A 1935 film directed by Leni Riefenstahl and funded by the German government
. It was shown once a year for propaganda purposes in every German cinema until 1945. Despite its loathesome subject matter (the 1934 Nazi Party Congress), it is regarded as an innovative, groundbreaking film that showed how cinema could be used for propaganda and documenting spectacle. It proved highly influential—the medal scene that ends Star Wars
is a direct lift from the scene in this movie where Adolf Hitler, Heinrich Himmler, and Viktor Lutze lay a wreath at the memorial for President Hindenburg.
The movie is officially not public domain, but since it also has no owners
, it's available on various online video sites. Viewer discretion required, as well as not living in Germany. (Like all other Nazi propaganda, it is banned there.)
This film provides examples of:
- Badass Army: Perhaps the most iconic scene in the movie is when Adolf Hitler is standing with SS leader Heinrich Himmler, and SA leader Viktor Lutze. Hitler, Himmler, and Lutze all salute the entire armed forced, and the troops salute the Nazi leaders back.
- Not just a badass army, but the SS in particular was also an evil army.
- Balcony Speech
- Documentary Of Lies: Well, it self-defines itself as a documentary (of the 1934 Party Congress of the NSDAP), at least, and it was certainly innovative in the 'editing for emotional effect or make things appear to be other than they were' department.
- Executive Meddling: Averted; Hitler gave Riefenstahl carte-blanche to make the film how she wanted. Joseph Goebbels was not happy about this, and various senior Nazi officials complained that the movie didn't have any propaganda. Hitler overruled them.
- Eye Candy: Generally everything.
- Glorious Leader: The way Hitler is presented.
- Hitler Cam: The Trope Namer, and possibly the Trope Maker, though it's actually used rather sparingly.
- Intended Audience Reaction: See Propaganda Machine.
- Milking the Giant Cow: The Fuhrer's bombastic gesticulating during his big speech is truly a sight to behold.
- Million Mook March: Numerous scenes, particularly the mourning of former President Hindenburg
- Nazi Germany
- Patriotic Fervor: Of the worst sort.
- Propaganda Machine: The film itself.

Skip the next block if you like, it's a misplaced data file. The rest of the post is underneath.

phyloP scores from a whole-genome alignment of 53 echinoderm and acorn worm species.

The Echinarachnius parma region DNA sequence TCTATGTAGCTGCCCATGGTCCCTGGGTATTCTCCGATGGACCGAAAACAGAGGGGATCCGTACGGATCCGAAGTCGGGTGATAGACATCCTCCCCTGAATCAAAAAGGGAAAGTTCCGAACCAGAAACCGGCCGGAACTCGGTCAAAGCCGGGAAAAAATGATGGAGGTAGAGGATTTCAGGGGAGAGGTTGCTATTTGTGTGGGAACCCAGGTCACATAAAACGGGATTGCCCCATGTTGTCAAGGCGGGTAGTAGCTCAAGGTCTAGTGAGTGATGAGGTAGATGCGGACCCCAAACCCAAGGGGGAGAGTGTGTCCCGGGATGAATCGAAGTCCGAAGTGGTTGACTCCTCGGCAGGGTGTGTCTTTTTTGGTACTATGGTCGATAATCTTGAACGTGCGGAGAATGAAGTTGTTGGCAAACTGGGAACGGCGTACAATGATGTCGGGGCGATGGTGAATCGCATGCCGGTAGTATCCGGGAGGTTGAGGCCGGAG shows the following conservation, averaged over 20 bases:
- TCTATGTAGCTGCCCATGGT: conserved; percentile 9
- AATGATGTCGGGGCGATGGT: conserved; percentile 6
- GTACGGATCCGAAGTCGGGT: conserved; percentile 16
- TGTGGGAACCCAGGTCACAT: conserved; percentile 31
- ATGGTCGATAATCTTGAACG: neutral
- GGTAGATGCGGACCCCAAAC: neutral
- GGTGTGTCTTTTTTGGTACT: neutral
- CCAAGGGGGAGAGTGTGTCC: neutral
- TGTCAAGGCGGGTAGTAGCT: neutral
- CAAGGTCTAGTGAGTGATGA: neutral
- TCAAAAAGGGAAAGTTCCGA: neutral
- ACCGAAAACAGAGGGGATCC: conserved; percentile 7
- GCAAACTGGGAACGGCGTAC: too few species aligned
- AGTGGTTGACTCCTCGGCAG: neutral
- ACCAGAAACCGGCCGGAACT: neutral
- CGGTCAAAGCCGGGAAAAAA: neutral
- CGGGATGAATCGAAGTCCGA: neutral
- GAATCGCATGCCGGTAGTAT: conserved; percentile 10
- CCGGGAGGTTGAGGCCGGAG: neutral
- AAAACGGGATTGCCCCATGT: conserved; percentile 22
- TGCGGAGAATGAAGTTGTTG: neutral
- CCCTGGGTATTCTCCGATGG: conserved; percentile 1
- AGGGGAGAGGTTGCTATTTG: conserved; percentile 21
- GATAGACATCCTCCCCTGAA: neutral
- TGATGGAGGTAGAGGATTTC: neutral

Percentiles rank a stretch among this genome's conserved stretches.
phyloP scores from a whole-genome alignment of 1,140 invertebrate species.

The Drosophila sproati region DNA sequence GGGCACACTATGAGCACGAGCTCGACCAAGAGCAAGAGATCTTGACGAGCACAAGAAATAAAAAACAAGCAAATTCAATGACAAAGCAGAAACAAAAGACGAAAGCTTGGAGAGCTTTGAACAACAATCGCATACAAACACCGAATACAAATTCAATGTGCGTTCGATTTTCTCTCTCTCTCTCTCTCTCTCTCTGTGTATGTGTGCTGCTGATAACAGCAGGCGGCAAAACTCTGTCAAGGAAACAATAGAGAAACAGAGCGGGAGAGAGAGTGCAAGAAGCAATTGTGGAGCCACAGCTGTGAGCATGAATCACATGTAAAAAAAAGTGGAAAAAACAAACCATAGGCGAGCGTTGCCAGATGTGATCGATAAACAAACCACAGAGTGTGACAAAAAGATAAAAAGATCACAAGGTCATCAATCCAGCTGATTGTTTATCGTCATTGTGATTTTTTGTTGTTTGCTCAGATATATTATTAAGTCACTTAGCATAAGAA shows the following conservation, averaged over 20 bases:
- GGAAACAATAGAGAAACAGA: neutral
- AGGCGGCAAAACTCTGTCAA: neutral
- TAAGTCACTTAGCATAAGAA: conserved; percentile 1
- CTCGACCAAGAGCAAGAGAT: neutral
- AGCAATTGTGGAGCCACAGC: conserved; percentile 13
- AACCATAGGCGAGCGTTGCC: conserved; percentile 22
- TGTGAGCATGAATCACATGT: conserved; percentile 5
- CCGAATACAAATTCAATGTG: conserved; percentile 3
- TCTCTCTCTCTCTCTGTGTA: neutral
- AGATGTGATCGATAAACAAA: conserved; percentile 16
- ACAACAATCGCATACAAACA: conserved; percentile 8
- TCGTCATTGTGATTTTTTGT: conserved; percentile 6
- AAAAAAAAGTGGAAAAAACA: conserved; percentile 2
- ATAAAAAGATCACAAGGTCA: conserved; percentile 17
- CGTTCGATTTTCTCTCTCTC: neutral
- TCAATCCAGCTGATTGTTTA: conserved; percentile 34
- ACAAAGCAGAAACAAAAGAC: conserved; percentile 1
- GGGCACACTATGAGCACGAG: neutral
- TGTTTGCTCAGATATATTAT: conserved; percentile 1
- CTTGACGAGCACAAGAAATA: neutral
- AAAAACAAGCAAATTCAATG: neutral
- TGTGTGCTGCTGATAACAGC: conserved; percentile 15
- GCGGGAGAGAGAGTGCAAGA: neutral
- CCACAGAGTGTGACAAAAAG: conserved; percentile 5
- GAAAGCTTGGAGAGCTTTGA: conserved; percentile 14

- A few American propaganda pieces just showed the marching and translated parts of the speeches into English, letting the mere fact it was meant to be inspirational for the Germans speak for itself. The Why We Fight series did this a lot.
- Putting on the Reich
- Rousing Speech: Well, they certainly seem roused. And ready to kill on command.
- Stock Parody: Probably one of the most referenced films of all time: everything from Star Wars to Gladiator to The Lion King borrows imagery from this movie. More generally our collective image of Nazis (marching masses of soldiers, Hitler's manic speechmaking) largely originates here.
- Those Wacky Nazis: The Movie. This trope is largely a product of perspective. The Nazis try to portray themselves as sane and reasonable, but we the audience now know that what they said and what they meant often conflicted with each other, and so all the many speeches in the film sound wholly ludicrous.
- Values Dissonance: We hope so.
- What Happened to the Mouse?: Riefenstahl managed to make a feature-length Nazi propaganda film that made zero references to Jews.
- At least, zero explicit references to Jews. One of the shown short excerpts from the speeches made during the Party Congress does speak about the need to keep races — and the German race specifically — pure.
- This shouldn't be that surprising. Antisemitism was undeniably part of Nazism, but it was a far smaller part of the overall ideology than most people think. Since the persecution of Jews was shocking and makes for good TV, it's almost the only part of Nazi Germany usually talked about in today's media. However, Nazism was more concerned with power, art, nationalism, and improvement of the Aryan race. Those are the things Triumph of the Will promoted.
- World of Ham